Practice Easily Missed?

Degenerative cervical myelopathy

BMJ 2018; 360 doi: https://doi.org/10.1136/bmj.k186 (Published 22 February 2018) Cite this as: BMJ 2018;360:k186
  1. Benjamin M Davies, academic clinical fellow and specialist registrar neurosurgery1,
  2. Oliver D Mowforth, medical student,1,
  3. Emma K Smith, specialist registrar general practice,2,
  4. Mark RN Kotter, clinician scientist, and consultant neurosurgeon1
  1. 1Academic neurosurgery unit, Department of Clinical Neurosurgery, University of Cambridge, Cambridge, UK
  2. 2School of General Practice, NHS Health Education East of England, UK
  1. Correspondence to MRN Kotter mrk25{at}cam.ac.uk

What you need to know

  • Consider degenerative cervical myelopathy in patients over 50 with progressive neurological symptoms, such as pain and stiffness in the neck or limbs, imbalance, numbness, loss of dexterity, frequent falls, and/or incontinence

  • Perform a full neurological assessment as early symptoms are subtle and non-specific

  • A magnetic resonance imaging (MRI) scan is essential to detect degenerative changes in the cervical spine and cord compression

  • Time is Spine: Refer patients with suspected DCM promptly to a specialist for consideration of spinal surgery, as delayed diagnosis can lead to residual symptoms and functional disability

A 54 year old man presents with neck stiffness for about a year. He complains of numbness in his fingers and difficulty buttoning up his shirt, which has not improved following surgery for carpal tunnel syndrome. Of late, he has experienced unsteadiness and has started to use a walking stick after sustaining falls. He sees a neurologist who identifies hyperreflexia in his arms and legs. An MRI scan shows multilevel cervical spondylosis and disc herniation causing cord compression. He is diagnosed with degenerative cervical myelopathy and referred to spinal surgery for operative decompression.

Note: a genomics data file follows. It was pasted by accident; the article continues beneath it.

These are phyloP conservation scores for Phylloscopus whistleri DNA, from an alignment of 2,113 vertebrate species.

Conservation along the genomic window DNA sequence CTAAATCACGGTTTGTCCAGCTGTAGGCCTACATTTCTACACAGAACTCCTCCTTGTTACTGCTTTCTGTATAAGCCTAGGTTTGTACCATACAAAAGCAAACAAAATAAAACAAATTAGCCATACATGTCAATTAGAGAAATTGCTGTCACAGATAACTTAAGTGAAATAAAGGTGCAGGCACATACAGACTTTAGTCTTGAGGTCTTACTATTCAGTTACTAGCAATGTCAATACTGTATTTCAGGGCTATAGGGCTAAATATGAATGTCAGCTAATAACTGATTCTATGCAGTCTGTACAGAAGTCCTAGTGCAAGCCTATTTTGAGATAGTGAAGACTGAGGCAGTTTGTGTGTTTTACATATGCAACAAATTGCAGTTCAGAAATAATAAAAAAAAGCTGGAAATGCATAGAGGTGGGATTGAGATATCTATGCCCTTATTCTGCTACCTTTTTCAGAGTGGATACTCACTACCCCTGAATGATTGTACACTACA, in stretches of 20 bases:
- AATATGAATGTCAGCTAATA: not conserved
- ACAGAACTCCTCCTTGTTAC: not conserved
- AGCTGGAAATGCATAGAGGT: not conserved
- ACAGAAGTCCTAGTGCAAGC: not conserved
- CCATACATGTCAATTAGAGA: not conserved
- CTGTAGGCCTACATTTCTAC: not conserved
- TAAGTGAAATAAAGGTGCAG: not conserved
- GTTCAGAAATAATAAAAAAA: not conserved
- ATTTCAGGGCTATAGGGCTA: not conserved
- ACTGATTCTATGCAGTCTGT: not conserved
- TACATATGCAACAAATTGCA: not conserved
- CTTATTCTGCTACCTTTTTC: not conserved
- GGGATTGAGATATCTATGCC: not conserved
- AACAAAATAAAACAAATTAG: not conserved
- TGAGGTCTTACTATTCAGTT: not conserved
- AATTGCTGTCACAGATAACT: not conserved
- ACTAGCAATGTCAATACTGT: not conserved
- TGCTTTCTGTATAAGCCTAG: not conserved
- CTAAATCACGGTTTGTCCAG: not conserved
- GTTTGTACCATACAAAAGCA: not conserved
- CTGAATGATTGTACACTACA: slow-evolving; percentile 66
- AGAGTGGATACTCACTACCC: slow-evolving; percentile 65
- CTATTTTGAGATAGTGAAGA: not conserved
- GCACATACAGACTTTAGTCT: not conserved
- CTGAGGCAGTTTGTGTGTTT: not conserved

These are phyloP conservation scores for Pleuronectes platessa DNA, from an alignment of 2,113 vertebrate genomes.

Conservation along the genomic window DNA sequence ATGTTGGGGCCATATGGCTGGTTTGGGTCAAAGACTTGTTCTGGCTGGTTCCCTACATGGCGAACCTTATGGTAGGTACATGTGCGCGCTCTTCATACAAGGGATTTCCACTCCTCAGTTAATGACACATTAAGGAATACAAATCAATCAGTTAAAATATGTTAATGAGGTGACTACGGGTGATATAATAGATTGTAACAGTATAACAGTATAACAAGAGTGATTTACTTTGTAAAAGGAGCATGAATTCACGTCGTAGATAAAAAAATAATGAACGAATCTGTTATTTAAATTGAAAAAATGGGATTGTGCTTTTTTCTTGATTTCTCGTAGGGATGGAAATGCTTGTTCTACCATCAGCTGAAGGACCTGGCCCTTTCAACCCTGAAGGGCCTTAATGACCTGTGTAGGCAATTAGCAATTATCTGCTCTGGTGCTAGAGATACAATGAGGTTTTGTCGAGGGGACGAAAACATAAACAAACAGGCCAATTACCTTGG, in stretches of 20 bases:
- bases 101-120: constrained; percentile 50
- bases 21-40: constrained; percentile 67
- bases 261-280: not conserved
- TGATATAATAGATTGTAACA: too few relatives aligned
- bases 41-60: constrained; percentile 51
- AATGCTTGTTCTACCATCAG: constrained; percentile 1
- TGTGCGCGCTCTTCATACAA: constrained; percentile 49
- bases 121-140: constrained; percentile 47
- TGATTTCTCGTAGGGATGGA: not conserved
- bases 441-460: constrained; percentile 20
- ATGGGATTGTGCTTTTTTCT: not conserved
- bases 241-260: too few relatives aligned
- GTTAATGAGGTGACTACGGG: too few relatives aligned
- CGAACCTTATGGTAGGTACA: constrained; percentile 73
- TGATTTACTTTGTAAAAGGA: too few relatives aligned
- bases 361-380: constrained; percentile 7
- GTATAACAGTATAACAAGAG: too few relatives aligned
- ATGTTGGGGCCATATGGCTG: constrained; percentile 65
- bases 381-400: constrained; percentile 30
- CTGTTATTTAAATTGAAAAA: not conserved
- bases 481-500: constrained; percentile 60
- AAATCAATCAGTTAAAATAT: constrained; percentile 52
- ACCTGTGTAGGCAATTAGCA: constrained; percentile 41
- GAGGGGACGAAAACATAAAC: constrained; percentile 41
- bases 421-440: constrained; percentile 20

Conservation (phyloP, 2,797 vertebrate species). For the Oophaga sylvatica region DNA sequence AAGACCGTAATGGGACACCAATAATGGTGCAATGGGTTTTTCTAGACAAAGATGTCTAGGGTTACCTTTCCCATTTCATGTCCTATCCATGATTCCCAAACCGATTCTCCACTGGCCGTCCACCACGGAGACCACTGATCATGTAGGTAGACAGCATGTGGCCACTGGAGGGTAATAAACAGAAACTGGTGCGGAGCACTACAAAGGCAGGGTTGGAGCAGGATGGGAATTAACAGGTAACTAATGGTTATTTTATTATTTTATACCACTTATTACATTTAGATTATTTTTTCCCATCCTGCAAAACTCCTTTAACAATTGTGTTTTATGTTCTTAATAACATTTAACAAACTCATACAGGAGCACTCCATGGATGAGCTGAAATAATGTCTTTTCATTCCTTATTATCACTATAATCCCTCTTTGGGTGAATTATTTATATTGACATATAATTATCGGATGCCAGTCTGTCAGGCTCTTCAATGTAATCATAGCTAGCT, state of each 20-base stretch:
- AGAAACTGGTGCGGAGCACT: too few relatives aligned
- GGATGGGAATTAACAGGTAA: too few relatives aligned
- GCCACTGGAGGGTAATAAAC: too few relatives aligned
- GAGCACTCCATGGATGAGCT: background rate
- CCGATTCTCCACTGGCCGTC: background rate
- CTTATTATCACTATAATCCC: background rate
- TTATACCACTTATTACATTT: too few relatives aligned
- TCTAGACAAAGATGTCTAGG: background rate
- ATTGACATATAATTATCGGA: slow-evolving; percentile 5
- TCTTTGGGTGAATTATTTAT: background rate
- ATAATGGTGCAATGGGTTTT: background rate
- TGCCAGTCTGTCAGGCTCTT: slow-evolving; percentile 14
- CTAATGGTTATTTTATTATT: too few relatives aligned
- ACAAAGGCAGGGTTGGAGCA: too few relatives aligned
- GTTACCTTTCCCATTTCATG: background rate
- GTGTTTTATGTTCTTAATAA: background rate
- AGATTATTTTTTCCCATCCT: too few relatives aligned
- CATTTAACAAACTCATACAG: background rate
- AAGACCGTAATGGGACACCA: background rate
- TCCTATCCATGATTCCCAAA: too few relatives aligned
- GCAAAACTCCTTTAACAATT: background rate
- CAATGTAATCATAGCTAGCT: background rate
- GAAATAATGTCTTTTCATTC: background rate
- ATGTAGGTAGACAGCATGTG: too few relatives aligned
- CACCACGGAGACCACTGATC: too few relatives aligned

What is degenerative cervical myelopathy?

Degenerative cervical myelopathy (DCM), earlier referred to as cervical spondylotic myelopathy, involves spinal cord dysfunction from compression in the neck.1 Patients report neurological symptoms such as pain and numbness in limbs, poor coordination, imbalance, and bladder problems. Owing to its mobility, the vertebral column of the neck is particularly prone to degenerative changes such as disc herniation, ligament hypertrophy or ossification, and osteophyte formation. These changes are more common with age2 (box 1) and are often collectively termed spondylosis (fig 1).3

Box 1

How common is it?

The epidemiology of DCM is poorly understood, in part because of the difficulties in diagnosis.3

  • The prevalence of surgically treated DCM is estimated as 1.6 per 100 000 inhabitants.4 The actual …

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